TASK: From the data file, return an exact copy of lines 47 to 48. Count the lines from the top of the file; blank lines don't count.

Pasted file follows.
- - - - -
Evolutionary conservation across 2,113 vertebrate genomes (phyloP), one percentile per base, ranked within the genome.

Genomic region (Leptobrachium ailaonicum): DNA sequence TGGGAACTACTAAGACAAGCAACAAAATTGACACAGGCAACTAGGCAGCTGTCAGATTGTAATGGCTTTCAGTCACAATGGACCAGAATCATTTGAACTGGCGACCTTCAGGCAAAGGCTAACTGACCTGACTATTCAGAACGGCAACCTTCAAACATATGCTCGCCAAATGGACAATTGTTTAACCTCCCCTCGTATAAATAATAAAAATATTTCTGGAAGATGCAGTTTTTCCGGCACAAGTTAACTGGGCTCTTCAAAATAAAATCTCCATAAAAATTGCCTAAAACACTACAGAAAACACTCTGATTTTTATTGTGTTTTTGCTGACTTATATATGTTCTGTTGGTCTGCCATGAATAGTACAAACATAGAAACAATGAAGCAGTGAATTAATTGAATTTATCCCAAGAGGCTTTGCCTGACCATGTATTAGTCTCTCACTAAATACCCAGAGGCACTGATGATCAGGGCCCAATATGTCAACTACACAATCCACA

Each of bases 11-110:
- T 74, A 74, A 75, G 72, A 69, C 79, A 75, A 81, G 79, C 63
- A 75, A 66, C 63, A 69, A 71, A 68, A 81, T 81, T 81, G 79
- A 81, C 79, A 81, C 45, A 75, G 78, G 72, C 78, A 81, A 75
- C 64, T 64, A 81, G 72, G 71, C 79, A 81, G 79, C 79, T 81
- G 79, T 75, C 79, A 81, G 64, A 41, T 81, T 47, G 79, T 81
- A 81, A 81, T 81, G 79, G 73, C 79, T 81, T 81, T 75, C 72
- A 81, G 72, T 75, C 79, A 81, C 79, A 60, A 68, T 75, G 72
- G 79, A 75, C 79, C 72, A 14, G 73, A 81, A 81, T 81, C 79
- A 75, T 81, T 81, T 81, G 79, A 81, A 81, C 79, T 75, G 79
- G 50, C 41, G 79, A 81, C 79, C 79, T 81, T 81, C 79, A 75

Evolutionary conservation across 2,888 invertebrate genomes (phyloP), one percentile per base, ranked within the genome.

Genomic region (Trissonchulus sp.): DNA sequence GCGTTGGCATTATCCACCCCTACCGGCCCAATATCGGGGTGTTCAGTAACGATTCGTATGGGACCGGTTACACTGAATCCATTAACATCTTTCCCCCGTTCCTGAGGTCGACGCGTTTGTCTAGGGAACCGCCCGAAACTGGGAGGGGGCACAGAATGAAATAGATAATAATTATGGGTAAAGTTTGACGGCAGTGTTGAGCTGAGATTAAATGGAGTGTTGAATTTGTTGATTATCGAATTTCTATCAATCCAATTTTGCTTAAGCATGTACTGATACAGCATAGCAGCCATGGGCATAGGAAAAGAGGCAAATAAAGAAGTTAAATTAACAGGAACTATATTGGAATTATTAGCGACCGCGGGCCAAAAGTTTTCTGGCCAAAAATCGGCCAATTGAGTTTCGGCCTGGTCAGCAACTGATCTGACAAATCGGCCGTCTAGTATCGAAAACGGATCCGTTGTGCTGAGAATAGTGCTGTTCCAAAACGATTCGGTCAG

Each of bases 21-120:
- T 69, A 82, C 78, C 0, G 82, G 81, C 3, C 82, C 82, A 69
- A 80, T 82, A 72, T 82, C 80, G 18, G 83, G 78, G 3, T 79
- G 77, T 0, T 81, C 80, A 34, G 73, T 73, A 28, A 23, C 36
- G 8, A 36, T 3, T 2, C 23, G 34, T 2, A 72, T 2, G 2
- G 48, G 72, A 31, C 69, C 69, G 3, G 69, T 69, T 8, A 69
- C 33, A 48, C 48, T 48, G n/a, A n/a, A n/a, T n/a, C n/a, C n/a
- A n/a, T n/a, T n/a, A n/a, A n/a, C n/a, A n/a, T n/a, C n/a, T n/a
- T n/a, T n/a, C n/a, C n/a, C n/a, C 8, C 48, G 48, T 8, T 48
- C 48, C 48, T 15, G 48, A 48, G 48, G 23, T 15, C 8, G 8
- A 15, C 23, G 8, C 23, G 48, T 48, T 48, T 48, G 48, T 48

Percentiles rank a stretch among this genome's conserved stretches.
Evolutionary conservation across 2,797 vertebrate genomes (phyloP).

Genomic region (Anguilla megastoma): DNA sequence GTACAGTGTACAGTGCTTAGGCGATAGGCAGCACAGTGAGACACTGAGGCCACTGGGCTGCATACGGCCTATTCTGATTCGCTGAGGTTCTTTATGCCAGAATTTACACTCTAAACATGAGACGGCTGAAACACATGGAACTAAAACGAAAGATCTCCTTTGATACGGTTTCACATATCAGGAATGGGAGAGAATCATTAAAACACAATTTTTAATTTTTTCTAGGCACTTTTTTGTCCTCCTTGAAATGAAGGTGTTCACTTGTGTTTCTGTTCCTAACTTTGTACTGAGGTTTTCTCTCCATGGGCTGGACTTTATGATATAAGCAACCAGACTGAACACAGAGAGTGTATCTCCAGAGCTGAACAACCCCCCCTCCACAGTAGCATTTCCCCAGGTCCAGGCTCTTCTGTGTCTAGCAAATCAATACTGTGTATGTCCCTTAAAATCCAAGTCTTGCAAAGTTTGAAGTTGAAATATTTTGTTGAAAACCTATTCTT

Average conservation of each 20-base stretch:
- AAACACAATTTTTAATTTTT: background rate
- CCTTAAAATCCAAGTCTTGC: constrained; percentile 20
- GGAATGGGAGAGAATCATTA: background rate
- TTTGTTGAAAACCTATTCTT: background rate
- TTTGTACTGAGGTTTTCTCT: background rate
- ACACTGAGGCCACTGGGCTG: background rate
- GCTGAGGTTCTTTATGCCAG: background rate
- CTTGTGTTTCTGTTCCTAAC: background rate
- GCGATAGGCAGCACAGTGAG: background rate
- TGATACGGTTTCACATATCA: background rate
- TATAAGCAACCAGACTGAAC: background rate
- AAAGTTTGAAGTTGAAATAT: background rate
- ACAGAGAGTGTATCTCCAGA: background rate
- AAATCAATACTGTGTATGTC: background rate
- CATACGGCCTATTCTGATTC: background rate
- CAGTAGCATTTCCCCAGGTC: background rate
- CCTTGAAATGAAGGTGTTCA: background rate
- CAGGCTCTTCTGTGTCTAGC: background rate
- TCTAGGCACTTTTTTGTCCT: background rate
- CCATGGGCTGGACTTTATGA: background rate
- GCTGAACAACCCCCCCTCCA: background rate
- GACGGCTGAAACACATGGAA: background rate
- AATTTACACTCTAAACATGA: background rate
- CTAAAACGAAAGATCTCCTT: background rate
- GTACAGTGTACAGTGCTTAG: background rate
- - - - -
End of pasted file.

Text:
- CCTTGAAATGAAGGTGTTCA: background rate
- CAGGCTCTTCTGTGTCTAGC: background rate